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Full House Or Not, Fans Witness Memorable Win

Tampa Tribune
4/17/2004

With a blue wig and a tall cup of beer, Tampa architect Andy Hayes was juiced for a series-clinching Lightning victory Friday. Ten minutes before the bolts faced off against the Islanders, Hayes, 43, bellowed on the main concourse: “Go Bolts!”His sister, Jen Sauter, 39- in town from Flint, Mich. – frowned. “Nothing- it’s an echo,” she said, noting she was “from Detroit Red Wings territory where everybody is a fan.”

“The lightning fans need a defibrillator,” quipped Hayes, a season ticket holder.

Maybe a sluggish start for the Lightning fans. But a fast finish. A Martin St. Louis overtime goal jolted fans to their feet as Bolts rooters relished the first Stanley Cup playoff series clinching on home ice in team history Friday.

The club announced a sellout of 20,927 after the Bolts struggled in vain to pack the arena for the first two home games.

Sellout? Rick and Laura Rivard of Apollo Beach didn’t get it. There were dozens of unused seats in their section, near the venue’s upper corner. Laura said arena workers removed ThunderStix from empty seats because they drew attention on TV to the clusters of vacant seats around the building.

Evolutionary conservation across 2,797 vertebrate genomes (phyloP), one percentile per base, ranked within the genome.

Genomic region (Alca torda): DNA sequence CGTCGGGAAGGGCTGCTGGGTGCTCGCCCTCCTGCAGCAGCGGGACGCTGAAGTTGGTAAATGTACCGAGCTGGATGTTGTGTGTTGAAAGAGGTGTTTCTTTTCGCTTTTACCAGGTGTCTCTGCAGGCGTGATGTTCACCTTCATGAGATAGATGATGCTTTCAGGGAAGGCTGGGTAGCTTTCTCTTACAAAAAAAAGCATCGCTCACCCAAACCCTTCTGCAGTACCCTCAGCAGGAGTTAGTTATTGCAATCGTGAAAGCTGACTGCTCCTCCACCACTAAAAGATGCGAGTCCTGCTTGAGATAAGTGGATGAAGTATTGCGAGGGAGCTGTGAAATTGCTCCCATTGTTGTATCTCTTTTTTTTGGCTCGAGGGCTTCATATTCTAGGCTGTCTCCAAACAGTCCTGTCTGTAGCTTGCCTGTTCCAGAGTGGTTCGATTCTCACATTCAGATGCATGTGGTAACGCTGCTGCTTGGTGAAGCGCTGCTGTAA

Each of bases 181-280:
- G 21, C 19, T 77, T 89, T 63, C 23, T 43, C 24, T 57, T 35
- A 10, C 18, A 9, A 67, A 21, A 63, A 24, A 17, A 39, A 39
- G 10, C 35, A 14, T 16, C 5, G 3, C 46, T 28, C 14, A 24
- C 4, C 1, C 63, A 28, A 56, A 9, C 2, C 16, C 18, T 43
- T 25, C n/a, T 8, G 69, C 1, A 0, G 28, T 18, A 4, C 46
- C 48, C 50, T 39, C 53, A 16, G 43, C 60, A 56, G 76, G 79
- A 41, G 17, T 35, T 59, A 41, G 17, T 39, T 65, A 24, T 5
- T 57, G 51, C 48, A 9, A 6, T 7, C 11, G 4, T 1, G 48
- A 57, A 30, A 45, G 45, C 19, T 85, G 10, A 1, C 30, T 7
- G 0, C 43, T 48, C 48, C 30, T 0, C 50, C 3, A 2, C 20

“It didn’t look good for TV,” she said

Lightning spokesman Bill Wickett denied the ThunderStix were removed from open seats, noting TV cameras don’t focus on seats at the upper bowl. “There’s no way we would hide seats for television,” Wickett said.

Asked about the empty seats in the arena’s upper corners, Lightning President Ron Campbell said, “We’re ecstatic. We sold 6,000 tickets in the last two days.”

Helping the sellout cause were Lightning backers Steve Yerrid and Don Wallace, who each bought 250 tickets. The Yerrid Foundation donated the tickets to hospitals, while Wallace- Lazydays RV SuperCenter CEO and co-founder- gave his tickets to local military families and several groups that help children.

The cheapest seats were $33 and $49.25- if bought at the arena. For Ryna Kilcrease, 26, of Plant City, shelling out nearly $50 to sit near the ceiling is too much.

“To me, it’s too expensive,” said Kilcrease, noting she and her sister Dani, 24, got their tickets for free.

Laura Rivard agreed: “That might be part of the problem.”

But Wickett defended the ticket prices, explaining that the Lightning sell 200 $8 tickets on the day of playoff games. For the 300-400 fans who waited in line for $8 tickets Friday before those were sold out, the team sold $49.25 tickets for $33 to those fans who waited but missed out, Wickett said.

And Campbell, sporting beard growth as part of the Bolts’ playoff push, was thrilled. “We’re generating memories tonight,” he said, repeating the phrase several times.

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